How to Change the F/Stop on a Nikon

by Maryn Kunz

The f-stop on an SLR camera regulates the aperture, or how much light is accepted through the lens. It is the feature that allows you to control the exposure and depth of field of your photograph and is measured by the focal length divided by the pupil diameter. The higher the f-stop number, the narrower the aperture, and thus the lesser amount of light that is allowed to reach the lens. It works much like an eye pupil. For example, a setting of f/16 will give a smaller opening than a setting of f/5.6. Nikon digital SLR cameras allow you to easily change the f-stop.

Changing the F-Stop

Turn the dial on the top of your camera to A. A stands for aperture priority. In this A mode, you choose the f-stop and the camera chooses the shutter speed. To operate, simply rotate the command wheel at the rear of your camera with your thumb until you reach your desired f-stop setting.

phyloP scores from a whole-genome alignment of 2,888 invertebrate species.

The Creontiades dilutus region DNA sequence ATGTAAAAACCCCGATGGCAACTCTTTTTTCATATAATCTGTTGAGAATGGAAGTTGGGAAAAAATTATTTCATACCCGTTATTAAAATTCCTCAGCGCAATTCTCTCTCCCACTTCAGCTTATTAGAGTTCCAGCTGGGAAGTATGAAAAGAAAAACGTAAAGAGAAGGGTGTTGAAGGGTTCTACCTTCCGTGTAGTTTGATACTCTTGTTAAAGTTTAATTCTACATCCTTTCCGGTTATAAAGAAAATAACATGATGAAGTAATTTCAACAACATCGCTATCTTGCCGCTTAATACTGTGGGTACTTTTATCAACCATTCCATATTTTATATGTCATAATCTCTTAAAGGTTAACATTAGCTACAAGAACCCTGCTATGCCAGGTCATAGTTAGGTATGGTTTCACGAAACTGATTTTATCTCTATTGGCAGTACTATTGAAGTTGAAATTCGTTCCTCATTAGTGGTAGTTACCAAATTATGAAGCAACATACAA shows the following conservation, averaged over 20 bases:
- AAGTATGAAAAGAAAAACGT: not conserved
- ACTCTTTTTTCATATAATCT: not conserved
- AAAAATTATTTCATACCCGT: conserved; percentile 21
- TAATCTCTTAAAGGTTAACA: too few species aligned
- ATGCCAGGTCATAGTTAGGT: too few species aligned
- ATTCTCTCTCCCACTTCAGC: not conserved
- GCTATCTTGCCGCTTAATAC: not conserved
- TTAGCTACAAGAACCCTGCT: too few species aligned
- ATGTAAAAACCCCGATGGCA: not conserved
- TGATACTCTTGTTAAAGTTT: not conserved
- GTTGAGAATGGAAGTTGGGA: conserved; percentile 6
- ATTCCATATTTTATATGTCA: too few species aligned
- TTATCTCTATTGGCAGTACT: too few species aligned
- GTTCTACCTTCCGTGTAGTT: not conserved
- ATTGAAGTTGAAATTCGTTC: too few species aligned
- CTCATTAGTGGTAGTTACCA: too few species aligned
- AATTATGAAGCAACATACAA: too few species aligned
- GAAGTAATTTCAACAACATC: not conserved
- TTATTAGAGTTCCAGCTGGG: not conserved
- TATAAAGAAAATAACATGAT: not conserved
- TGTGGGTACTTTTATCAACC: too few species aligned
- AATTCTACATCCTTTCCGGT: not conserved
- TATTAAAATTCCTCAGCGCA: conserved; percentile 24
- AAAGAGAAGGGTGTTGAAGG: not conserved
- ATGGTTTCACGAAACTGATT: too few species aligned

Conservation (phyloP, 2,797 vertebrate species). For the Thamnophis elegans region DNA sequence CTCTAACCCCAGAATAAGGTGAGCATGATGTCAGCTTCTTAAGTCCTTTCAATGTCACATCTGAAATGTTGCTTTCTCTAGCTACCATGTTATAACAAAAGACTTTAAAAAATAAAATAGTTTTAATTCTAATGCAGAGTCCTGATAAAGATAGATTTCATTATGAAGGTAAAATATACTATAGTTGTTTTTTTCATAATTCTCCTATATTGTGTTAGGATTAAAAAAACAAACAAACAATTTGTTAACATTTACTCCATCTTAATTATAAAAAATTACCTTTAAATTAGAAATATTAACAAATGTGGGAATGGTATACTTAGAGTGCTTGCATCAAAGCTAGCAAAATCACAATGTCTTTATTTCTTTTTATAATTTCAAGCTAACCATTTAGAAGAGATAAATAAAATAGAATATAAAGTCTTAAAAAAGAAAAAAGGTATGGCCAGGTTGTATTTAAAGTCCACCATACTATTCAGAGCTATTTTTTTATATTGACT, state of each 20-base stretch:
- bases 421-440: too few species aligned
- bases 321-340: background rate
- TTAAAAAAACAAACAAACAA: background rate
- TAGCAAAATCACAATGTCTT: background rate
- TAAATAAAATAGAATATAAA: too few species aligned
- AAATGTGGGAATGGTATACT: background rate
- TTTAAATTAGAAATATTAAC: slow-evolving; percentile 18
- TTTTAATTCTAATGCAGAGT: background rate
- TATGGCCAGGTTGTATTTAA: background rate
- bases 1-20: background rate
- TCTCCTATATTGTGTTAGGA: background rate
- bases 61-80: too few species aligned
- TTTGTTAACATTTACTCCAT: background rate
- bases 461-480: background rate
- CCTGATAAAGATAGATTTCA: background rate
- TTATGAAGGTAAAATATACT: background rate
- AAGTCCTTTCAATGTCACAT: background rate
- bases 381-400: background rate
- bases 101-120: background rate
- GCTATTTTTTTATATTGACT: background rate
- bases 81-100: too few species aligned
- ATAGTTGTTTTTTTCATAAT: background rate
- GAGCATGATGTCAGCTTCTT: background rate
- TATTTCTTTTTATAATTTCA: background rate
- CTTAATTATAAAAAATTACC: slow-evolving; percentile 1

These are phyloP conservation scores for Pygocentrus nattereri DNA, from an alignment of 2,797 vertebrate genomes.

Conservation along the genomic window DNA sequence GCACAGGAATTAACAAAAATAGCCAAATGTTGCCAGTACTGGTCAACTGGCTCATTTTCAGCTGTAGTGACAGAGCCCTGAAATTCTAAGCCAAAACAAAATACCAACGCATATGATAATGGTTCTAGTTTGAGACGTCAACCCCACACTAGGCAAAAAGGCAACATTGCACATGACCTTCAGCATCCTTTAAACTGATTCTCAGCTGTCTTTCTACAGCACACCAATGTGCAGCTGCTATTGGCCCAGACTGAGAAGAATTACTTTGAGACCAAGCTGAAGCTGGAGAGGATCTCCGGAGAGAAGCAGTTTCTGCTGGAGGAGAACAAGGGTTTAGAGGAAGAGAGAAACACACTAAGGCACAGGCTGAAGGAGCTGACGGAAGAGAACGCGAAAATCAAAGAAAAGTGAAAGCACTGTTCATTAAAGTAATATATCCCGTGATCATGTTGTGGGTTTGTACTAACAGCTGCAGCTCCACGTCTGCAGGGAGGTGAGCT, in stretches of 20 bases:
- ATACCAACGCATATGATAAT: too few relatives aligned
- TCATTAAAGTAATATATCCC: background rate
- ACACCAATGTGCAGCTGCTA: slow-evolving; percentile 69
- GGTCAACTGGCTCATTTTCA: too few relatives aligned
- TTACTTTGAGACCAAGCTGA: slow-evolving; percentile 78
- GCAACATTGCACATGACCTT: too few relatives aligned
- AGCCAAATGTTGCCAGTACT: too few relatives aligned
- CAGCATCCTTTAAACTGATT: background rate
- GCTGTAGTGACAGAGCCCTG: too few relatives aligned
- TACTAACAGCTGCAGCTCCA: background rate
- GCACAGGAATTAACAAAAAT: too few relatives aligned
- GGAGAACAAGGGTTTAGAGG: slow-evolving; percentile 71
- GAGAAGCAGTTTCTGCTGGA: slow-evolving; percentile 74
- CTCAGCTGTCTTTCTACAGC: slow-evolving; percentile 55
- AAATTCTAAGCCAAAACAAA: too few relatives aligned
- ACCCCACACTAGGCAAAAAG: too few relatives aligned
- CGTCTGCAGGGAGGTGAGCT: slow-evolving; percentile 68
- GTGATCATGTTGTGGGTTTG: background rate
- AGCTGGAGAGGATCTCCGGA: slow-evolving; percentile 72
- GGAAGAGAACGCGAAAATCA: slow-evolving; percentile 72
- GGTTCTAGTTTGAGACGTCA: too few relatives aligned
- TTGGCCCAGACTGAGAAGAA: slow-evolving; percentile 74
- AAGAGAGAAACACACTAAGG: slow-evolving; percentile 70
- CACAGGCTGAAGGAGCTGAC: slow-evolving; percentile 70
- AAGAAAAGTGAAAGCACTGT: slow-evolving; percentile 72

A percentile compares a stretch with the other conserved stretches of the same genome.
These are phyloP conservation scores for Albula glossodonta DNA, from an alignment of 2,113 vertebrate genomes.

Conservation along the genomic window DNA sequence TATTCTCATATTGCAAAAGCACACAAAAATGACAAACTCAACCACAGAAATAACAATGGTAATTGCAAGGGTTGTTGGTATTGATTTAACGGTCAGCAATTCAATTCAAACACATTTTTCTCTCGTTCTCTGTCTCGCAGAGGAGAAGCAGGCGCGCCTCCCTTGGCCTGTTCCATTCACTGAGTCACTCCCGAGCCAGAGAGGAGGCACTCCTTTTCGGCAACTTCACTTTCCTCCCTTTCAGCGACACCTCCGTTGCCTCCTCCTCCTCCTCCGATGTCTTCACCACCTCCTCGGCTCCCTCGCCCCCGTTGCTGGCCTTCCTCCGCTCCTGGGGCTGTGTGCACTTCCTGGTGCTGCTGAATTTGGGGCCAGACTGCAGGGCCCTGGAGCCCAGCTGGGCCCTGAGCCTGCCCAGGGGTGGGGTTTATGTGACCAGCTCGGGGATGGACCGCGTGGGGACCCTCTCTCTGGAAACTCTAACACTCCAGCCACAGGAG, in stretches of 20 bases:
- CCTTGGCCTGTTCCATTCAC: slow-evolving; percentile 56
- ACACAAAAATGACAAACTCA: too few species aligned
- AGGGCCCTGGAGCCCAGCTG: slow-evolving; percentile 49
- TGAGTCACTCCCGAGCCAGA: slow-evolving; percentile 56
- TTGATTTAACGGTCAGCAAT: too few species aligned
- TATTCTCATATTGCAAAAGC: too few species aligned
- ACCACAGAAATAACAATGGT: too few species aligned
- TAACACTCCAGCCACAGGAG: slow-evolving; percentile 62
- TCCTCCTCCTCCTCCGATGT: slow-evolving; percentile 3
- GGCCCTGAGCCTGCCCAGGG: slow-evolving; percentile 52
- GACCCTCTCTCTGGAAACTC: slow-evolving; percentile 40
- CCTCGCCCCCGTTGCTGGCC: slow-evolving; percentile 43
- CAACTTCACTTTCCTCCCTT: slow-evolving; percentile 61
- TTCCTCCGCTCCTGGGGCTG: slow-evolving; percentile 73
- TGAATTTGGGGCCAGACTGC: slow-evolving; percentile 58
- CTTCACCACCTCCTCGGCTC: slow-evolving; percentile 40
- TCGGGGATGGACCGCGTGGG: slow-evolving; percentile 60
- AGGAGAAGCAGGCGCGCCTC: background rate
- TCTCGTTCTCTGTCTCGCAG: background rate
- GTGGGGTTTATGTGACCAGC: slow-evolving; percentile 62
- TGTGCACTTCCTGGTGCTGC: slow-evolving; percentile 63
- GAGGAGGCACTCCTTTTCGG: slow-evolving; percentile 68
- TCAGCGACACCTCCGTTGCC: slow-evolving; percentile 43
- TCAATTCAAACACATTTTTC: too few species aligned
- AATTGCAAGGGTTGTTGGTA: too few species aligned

Turn the dial on the top of your camera to P, which stands for program. In this P mode, the camera chooses the shutter speed and aperture settings for you based on your lighting conditions. You can change both measurements by rotating the rear command dial with your thumb. The camera will switch to different combinations of preset shutter speed and aperture settings.

Adjust the camera dial to M mode. M stands for manual, and this mode allows you to control each setting individually. It is the most advanced setting because it requires a correct combination of all factors to achieve the desired effect. Switch the top dial to M. The rear dial will change the shutter speed in this mode. To change the f-stop, simply hold the +/-(*) button near the shutter while turning the rear dial.

Tip

  • check Outdoor conditions with a lot of natural light will generally require a lower f-stop or a higher shutter speed. Conversely, indoor shots with low levels of natural light and no flash require higher f-stop setting or a lower shutter speed. Also, all lenses have a preset aperture range with which to work. A factory lens that comes with your camera will generally have a lower maximum aperture.

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About the Author

Maryn Kunz has been writing since 2008. Her reviews and articles appear on websites such as eHow. She also spent four years working in New York, where she wrote business proposals and designed for an accessories company. Kunz has a Bachelor of Science in business management from the University of Central Florida.

Photo Credits

  • photo_camera camera image by L. Shat from Fotolia.com